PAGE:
Content tagged embedded-system

There are many pretty great ARM boards out there, but the stock firmware for most of them is ridden with binary blobs and is generally an abandonware. Fortunately, it's usually not that hard to make Debian work on most of them, including all the necessary multimedia peripherals.

Ever since I can remember, I have wanted to build a quadcopter. Sure, you can buy one that will be way better than whatever you can make yourself, but where's the fun in that? The proper way to do it is to order a bunch of stuff that seems reasonable, put it together, make it (barely) fly, and iterate until the point where a swarm of them can play ping-pong.

I have a love-hate relationship with developing software for embedded systems. On the one hand, it's loads of fun. On the other, there seem to be lots of closed-up magic proprietary blobs required to make things work. The same can usually be achieved with pure open source if you put some time and understanding into it. This post describes an open-source template for FRDM-K64F.

This post revisits the game project some half a year after the game already worked. The game used timers to handle asynchronicity, which was pretty messy. This post introduces an RTOS, complete with multiprocessing, a scheduler, and semaphores.

Installing and running Zephyr RTOS on Arduino 101 using custom-built open source toolchains.

Making the UEFI installation of the UP Board boot Debian and making Debian drive the multimedia peripherals.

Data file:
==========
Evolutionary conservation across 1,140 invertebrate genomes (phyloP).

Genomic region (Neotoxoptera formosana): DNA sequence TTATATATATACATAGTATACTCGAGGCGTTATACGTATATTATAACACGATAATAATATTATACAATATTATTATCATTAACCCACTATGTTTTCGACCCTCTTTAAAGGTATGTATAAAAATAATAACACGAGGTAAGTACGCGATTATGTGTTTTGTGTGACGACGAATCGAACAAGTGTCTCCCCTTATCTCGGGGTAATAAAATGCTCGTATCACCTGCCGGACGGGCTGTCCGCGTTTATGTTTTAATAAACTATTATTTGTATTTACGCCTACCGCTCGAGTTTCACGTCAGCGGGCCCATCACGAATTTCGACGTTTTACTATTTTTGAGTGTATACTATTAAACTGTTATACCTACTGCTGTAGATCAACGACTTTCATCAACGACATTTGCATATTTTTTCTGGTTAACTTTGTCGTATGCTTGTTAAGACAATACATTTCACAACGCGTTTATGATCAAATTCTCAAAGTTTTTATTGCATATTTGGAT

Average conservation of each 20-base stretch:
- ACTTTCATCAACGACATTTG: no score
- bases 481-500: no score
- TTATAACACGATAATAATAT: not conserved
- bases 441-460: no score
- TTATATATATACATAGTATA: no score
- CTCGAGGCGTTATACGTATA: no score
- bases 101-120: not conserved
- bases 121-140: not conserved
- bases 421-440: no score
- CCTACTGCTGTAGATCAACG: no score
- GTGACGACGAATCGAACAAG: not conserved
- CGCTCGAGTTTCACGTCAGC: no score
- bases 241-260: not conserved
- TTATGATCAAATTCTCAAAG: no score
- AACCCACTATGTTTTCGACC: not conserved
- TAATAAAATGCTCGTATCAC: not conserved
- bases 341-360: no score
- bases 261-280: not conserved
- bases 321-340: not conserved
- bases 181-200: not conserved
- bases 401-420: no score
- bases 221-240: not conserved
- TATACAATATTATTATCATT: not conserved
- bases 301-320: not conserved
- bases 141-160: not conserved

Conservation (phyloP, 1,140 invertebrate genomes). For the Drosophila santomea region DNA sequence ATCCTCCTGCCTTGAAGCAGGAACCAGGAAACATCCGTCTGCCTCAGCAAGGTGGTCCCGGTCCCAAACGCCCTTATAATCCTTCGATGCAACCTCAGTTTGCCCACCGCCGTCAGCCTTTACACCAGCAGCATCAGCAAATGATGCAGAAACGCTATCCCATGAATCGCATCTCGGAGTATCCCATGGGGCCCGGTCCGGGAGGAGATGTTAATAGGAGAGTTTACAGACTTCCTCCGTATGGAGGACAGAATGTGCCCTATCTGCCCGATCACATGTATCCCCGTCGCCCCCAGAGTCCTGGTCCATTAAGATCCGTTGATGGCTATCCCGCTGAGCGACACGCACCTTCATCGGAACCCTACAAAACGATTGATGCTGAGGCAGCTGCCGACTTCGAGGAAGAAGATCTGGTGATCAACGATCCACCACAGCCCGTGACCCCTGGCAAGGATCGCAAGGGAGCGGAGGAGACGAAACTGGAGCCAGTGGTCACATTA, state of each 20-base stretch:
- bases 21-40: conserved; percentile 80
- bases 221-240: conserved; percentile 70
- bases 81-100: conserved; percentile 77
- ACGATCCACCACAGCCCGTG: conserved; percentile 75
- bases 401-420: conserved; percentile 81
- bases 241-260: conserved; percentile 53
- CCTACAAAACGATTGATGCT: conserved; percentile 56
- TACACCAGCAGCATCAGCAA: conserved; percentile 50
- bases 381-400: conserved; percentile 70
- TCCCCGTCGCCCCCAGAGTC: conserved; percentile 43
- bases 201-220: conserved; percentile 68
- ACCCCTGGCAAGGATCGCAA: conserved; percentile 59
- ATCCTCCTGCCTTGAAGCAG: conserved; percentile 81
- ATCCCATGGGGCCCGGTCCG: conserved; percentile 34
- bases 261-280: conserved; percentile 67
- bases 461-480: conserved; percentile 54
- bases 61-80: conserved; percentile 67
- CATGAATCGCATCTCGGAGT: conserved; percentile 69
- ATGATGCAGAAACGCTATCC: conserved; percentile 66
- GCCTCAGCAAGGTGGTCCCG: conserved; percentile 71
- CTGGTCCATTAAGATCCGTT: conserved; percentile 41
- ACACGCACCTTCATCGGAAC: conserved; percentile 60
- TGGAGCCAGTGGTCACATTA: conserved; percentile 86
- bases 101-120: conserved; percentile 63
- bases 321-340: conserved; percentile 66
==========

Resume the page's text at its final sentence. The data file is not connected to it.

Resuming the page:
Installing and running Zephyr RTOS on FRDM-K64F.

The last thing we need is some randomness for the game not to be boring. We will build a Linear Congruential Generator that reads out the timer register on the first button event to get a seed. We will also need a game engine so that things don't get too messy.

It would not be a cool game if it did not make funky noises. This post describes a way to build a sound device using a DAC and a bunch of resistors. This device will be able to play Nokia's RTTTL tunes.

We need to handle IO to move the defender and fire at the invaders. GPIO-connected buttons will do fine to trigger the shots, and we will read out a potentiometer through an ADC to determine the defender's position. This post describes the HAL functions for that and for handling timers, which is always helpful.

It's obvious, but Silly Invaders needs a display to display invaders. This post describes HAL calls to handle an old Nokia phone display through SSI and other things that were necessary to make it work, such as heap management.

I want my Alien Invaders to be portable and work on other microcontrollers. For that reason, the game logic will use a Hardware Abstraction Layer to communicate with the device. This post describes a stem of that layer dealing with hardware initialization and UART. Every future post will extend it with new functionality.

I have decided to build a simple Alien Invader game to learn more about microcontrollers. It will use Tiva as a base and a bunch of simple peripherals for I/O. This post describes a convenient development environment without any proprietary fluff.

Typically, all the tutorials on building and debugging software for the Tiva microcontroller use Windows and clickable GUI IDEs. We can achieve the same with open source tools and eliminate all the useless fluff.

I wanted to learn basic electronics, but it's dead boring to do it on paper, so I decided to build a robot. It can follow the light and reacts to sound.

I like my computers to run Debian. Deploying it on strange devices is loads of fun. Here's how to bootstrap it on Cubox-i4Pro.